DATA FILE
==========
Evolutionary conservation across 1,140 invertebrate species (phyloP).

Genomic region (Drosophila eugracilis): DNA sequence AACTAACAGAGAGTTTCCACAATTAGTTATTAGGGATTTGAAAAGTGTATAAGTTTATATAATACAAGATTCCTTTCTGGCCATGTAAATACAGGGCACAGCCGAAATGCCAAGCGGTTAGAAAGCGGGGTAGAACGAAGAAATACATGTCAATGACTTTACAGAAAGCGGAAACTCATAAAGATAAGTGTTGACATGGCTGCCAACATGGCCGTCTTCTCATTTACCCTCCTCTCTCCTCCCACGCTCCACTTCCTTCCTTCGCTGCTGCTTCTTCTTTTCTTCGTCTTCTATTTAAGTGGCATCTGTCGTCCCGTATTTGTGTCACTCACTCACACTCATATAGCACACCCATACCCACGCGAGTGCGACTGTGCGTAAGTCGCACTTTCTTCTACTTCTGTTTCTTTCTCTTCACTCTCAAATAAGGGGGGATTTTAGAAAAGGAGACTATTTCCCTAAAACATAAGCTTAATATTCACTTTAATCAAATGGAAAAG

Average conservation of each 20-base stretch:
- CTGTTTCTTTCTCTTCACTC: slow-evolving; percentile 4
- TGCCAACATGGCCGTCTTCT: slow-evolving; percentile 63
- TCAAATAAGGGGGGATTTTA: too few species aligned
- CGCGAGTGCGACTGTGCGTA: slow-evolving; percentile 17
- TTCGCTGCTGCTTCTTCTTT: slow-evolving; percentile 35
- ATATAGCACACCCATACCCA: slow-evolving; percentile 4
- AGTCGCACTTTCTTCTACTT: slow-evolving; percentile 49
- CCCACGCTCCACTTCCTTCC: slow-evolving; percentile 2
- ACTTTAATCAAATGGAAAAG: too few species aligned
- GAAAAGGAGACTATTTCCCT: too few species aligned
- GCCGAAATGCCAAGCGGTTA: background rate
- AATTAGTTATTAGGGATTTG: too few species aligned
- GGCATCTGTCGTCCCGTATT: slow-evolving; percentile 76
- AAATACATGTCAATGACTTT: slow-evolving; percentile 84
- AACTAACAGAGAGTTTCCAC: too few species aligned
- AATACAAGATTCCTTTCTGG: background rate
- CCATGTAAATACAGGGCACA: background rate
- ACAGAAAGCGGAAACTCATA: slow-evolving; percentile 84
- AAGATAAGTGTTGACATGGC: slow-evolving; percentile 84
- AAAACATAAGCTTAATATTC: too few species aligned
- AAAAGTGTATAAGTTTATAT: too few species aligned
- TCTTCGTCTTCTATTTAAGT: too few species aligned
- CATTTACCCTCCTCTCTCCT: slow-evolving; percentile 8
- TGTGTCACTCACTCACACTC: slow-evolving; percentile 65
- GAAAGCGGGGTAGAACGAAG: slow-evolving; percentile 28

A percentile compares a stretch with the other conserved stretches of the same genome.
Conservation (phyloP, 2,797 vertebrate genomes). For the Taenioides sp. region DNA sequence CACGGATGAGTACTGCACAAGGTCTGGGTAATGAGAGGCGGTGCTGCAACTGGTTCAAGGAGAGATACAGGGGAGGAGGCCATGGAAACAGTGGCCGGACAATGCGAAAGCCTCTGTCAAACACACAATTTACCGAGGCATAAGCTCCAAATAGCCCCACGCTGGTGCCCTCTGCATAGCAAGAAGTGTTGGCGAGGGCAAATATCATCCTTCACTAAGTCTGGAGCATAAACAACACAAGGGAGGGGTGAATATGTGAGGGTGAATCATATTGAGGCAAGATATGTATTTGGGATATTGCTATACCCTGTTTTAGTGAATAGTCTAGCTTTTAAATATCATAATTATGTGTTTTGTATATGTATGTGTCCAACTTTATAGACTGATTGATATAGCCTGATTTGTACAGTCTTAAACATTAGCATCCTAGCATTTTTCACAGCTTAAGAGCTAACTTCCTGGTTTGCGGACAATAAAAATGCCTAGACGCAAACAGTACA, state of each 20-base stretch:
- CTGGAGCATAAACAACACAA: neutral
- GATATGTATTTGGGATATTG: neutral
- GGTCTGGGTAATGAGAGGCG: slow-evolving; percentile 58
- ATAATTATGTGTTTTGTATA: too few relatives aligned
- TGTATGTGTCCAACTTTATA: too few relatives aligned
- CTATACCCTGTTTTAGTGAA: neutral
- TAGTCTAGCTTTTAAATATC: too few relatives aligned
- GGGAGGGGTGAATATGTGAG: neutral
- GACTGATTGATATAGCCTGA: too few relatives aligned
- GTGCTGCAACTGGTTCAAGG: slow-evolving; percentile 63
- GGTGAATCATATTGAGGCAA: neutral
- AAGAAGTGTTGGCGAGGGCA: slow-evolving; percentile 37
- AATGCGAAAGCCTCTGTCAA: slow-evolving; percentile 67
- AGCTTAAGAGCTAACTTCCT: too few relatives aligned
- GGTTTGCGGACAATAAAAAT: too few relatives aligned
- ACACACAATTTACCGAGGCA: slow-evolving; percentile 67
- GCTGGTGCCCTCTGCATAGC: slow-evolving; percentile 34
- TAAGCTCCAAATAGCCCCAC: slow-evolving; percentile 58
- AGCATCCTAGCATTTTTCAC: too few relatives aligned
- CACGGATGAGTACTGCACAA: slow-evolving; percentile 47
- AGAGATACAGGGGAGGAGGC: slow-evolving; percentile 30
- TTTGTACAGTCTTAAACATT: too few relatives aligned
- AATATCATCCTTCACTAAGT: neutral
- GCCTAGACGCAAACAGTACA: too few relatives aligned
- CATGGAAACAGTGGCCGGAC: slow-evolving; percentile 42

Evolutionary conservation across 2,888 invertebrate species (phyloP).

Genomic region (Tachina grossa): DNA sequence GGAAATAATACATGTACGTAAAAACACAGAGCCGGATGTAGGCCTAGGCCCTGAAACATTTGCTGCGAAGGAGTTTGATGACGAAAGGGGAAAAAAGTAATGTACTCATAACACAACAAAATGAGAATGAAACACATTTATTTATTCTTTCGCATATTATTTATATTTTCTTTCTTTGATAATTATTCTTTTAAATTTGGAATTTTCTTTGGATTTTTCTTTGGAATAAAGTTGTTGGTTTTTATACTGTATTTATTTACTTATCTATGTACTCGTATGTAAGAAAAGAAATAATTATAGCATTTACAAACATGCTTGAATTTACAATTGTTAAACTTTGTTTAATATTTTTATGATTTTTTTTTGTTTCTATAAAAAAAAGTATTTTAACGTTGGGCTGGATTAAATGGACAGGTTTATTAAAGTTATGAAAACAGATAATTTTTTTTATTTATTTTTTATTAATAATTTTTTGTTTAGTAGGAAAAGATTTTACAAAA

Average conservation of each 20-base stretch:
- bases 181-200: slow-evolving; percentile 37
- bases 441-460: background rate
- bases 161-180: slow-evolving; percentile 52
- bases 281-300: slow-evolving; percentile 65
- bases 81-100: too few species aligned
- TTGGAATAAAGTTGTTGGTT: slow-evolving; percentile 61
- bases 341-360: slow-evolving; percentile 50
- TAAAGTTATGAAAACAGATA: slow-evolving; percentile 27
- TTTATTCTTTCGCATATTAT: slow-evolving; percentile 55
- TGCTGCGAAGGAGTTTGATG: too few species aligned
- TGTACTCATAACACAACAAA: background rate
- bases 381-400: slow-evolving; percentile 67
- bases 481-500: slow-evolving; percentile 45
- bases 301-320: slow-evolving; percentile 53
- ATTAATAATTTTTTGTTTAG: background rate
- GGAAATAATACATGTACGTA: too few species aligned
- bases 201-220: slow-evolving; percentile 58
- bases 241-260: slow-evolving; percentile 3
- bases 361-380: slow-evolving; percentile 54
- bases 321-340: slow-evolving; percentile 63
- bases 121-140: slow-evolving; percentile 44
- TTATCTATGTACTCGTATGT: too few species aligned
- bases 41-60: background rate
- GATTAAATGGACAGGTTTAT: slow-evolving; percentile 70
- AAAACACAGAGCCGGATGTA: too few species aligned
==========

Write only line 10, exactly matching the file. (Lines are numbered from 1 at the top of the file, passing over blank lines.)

- AGTCGCACTTTCTTCTACTT: slow-evolving; percentile 49